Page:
These moments, when our egos and our sense of self and self preservation elicits habitual actions and defensiveness that are not actually about the truth of the threat that we are facing, are crucial opportunities to go deeper within our experiences. It is far easier to live in our regrets from the past and our fears of the future than to be present in the actual moment we are experiencing. This is the internal experience that needs to be explicitly addressed in our training. These are challenges and issues that interfere with our ability to go to the furthest depths of our cultivation and training. These issues are the ones that internal training can help us deal with. To be who we are rather than merely who we think we are.
Yes we can distinguish between simpler “external” training and more complex “internal” body control methods. We can also argue that in the end they reach the same place and so the distinction is not that useful. I would ask how does your training affect your mind emotions and character? If the mind is not explicitly considered then perhaps there is no reason to class the training as having any internal component.
We can go further beyond emotional issues like anger or fear and ask how does our training touch into issues of ethics and character? In my previous post about violence I was reaching towards this issue. What is 武德 Wǔdè, or martial virtue? If the training we undertake has no discussion of character and the place of violence in our lives, then is it not still external? I would argue that to really get the usefulness of the internal “mechanics” of Neigong we need to also be actively and explicitly addressing issues of character and ethics. There is a philosophical basis to the framework of classical concepts such as “being like water” or “non-striving” that is not mere physics and structural tricks that can learned like any other physical skill. These methods require a change of mind, an embodiment of the philosophy to fully manifest.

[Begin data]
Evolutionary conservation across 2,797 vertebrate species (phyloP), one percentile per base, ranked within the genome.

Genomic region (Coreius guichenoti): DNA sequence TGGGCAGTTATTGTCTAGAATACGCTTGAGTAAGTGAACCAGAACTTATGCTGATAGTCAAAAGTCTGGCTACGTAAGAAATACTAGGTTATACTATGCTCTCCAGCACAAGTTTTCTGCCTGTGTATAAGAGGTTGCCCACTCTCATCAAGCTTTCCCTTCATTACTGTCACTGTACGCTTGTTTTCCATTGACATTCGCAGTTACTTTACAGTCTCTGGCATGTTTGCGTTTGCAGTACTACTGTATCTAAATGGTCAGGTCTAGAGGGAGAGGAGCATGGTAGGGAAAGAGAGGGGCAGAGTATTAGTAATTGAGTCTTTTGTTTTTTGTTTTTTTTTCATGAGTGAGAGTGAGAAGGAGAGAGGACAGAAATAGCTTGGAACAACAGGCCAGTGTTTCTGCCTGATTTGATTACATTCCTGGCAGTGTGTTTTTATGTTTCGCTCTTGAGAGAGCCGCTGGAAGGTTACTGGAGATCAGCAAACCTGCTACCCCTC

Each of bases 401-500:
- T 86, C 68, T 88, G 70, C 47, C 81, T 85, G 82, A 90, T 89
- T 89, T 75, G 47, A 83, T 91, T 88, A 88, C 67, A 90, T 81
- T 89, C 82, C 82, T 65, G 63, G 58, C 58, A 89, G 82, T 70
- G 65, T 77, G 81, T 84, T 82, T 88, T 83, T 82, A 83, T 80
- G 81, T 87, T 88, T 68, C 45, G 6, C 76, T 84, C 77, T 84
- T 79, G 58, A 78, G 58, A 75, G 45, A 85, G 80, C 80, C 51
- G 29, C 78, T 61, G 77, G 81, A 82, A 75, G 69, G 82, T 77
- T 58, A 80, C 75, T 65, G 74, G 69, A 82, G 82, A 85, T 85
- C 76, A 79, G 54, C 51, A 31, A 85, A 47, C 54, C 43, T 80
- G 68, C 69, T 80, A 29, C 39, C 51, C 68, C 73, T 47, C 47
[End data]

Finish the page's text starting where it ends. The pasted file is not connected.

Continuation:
To those who say there is no distinction I would ask in what way do they live their philosophy? When we walk the walk is it just our meat out for a stroll, or does our mind inhabit our flesh, inform it and configure it?